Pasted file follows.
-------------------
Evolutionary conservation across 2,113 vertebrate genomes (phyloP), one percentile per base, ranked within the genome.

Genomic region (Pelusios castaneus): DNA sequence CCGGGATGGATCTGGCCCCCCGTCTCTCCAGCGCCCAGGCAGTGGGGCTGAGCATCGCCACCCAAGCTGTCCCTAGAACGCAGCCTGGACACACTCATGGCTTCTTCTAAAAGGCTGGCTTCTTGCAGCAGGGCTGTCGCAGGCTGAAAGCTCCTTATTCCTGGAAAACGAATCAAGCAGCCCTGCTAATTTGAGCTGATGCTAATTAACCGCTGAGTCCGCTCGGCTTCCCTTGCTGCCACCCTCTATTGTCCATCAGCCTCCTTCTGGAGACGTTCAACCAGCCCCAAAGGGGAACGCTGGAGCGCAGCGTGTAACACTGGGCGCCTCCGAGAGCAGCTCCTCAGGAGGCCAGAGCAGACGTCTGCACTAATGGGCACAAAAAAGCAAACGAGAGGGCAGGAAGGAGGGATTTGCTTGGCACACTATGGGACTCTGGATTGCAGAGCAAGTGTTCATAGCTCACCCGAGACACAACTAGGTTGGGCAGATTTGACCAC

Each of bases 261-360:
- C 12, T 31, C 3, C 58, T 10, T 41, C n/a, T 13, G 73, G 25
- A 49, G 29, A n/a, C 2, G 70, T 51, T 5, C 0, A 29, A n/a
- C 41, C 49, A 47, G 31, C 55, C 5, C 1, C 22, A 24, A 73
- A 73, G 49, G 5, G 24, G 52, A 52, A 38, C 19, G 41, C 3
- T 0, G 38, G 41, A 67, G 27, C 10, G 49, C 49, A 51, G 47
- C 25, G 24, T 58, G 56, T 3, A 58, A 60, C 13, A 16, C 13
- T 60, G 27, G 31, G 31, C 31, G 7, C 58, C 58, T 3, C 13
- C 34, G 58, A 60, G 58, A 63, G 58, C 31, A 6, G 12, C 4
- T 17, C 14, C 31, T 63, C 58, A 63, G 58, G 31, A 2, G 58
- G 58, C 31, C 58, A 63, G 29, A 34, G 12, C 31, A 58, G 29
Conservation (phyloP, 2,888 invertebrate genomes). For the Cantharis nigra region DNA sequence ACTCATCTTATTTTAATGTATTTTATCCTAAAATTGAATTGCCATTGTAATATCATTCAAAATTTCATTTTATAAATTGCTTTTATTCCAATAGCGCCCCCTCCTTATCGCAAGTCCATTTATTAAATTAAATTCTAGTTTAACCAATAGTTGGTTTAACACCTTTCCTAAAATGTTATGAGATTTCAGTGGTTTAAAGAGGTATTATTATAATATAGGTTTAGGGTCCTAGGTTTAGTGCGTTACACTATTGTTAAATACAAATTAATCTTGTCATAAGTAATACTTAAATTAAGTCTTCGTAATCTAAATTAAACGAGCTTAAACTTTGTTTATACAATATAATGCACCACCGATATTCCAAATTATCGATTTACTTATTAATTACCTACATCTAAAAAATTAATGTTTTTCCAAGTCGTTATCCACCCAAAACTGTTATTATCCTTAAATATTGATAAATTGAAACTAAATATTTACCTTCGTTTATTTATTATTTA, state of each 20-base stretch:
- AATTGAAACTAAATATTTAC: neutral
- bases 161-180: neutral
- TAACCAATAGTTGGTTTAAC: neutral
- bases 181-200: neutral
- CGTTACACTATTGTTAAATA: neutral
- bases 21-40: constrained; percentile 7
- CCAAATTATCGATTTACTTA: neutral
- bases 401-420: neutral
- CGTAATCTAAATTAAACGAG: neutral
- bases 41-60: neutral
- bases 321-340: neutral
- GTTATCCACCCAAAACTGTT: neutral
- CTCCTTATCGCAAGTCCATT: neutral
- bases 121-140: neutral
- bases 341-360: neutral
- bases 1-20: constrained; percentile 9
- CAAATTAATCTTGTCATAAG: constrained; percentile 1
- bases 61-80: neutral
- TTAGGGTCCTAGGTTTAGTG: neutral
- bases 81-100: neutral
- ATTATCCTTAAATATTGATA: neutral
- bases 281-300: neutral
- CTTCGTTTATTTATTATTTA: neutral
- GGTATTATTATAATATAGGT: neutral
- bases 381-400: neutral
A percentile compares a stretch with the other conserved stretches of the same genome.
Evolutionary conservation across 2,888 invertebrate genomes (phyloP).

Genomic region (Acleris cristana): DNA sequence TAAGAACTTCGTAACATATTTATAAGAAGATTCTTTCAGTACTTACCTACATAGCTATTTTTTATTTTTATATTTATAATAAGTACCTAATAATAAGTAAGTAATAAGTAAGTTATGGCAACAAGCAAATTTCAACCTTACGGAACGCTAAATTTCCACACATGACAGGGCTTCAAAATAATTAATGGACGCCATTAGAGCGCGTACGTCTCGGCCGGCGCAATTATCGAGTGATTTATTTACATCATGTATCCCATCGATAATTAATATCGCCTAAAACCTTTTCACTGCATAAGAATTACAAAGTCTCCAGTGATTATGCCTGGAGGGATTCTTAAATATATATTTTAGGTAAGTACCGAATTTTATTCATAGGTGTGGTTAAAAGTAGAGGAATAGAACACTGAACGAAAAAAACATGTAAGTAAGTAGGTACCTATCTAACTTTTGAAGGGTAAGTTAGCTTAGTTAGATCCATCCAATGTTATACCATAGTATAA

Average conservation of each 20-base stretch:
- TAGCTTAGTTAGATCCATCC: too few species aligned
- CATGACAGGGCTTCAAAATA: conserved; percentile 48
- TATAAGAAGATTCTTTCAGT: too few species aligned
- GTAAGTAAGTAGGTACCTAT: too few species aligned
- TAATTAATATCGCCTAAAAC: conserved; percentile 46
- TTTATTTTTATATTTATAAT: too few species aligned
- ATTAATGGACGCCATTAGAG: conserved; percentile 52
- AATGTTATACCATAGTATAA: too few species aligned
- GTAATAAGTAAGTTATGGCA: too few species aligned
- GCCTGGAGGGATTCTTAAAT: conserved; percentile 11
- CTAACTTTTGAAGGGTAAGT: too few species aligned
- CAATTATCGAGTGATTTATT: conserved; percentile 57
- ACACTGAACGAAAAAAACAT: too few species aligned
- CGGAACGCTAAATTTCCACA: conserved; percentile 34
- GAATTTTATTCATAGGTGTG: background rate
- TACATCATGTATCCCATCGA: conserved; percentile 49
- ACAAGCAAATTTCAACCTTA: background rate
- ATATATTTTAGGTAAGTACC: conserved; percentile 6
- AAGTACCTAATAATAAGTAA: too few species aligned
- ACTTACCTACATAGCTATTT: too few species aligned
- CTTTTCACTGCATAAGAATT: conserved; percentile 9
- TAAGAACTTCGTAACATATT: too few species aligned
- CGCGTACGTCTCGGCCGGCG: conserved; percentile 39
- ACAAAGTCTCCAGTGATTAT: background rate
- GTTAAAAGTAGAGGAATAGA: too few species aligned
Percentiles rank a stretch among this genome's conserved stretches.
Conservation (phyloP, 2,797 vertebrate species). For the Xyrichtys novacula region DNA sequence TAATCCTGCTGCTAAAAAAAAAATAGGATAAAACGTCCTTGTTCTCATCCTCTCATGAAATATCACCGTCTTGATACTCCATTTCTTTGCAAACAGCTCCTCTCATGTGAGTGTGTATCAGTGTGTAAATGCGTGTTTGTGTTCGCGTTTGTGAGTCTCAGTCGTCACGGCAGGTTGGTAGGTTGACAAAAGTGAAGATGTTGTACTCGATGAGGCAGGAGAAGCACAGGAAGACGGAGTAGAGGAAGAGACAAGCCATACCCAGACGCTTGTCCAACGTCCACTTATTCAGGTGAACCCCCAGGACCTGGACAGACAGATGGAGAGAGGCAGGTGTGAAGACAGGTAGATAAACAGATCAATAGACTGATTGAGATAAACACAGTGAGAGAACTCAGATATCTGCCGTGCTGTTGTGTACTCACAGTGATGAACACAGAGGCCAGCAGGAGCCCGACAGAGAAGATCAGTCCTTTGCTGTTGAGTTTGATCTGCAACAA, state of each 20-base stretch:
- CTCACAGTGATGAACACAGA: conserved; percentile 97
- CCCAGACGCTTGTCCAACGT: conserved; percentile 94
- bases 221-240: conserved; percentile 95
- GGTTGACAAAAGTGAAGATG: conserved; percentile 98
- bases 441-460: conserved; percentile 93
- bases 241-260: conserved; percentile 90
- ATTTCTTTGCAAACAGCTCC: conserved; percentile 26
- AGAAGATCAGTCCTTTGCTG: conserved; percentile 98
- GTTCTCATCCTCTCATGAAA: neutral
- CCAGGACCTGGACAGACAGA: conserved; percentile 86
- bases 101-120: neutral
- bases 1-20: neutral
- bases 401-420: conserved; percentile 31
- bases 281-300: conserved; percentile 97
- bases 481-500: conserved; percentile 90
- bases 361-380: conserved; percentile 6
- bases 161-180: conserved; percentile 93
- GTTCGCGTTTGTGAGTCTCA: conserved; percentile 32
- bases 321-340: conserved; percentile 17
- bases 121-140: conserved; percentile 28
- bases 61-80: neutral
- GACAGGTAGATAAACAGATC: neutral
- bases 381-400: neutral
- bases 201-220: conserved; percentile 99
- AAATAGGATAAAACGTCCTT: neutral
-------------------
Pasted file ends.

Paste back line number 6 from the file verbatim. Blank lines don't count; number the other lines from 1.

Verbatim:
- C 41, C 49, A 47, G 31, C 55, C 5, C 1, C 22, A 24, A 73